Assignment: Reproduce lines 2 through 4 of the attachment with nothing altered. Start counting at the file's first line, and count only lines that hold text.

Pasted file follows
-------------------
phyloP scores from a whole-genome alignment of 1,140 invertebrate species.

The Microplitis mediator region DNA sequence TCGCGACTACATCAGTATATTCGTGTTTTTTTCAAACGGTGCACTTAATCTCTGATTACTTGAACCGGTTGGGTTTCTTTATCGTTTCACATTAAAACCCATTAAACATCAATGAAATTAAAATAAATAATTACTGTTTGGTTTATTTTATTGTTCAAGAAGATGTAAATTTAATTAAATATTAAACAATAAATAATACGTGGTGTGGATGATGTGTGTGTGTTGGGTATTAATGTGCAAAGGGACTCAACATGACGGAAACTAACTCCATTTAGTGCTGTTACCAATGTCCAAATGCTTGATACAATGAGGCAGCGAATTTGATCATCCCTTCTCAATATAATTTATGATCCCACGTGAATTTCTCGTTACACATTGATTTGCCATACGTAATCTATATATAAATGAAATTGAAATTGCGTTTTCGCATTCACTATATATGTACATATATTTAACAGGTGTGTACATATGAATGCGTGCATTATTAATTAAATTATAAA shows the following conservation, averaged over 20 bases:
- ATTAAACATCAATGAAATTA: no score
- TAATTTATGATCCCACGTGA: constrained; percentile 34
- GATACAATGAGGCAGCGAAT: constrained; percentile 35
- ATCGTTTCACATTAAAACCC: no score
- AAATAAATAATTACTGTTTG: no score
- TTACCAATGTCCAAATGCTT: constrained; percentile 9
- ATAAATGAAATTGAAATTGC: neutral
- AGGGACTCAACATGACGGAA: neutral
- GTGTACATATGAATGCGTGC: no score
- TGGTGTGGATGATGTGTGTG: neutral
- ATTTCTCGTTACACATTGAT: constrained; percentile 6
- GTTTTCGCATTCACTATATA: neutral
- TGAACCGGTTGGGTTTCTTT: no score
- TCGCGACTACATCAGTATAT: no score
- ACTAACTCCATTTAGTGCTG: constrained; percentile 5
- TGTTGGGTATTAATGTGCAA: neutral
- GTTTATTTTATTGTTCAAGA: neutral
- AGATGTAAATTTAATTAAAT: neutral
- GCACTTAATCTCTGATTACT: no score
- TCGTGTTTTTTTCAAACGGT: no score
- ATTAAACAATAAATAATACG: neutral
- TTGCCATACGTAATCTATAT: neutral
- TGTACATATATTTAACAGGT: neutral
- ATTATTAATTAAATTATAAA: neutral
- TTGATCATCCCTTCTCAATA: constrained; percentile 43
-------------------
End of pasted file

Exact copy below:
The Microplitis mediator region DNA sequence TCGCGACTACATCAGTATATTCGTGTTTTTTTCAAACGGTGCACTTAATCTCTGATTACTTGAACCGGTTGGGTTTCTTTATCGTTTCACATTAAAACCCATTAAACATCAATGAAATTAAAATAAATAATTACTGTTTGGTTTATTTTATTGTTCAAGAAGATGTAAATTTAATTAAATATTAAACAATAAATAATACGTGGTGTGGATGATGTGTGTGTGTTGGGTATTAATGTGCAAAGGGACTCAACATGACGGAAACTAACTCCATTTAGTGCTGTTACCAATGTCCAAATGCTTGATACAATGAGGCAGCGAATTTGATCATCCCTTCTCAATATAATTTATGATCCCACGTGAATTTCTCGTTACACATTGATTTGCCATACGTAATCTATATATAAATGAAATTGAAATTGCGTTTTCGCATTCACTATATATGTACATATATTTAACAGGTGTGTACATATGAATGCGTGCATTATTAATTAAATTATAAA shows the following conservation, averaged over 20 bases:
- ATTAAACATCAATGAAATTA: no score
- TAATTTATGATCCCACGTGA: constrained; percentile 34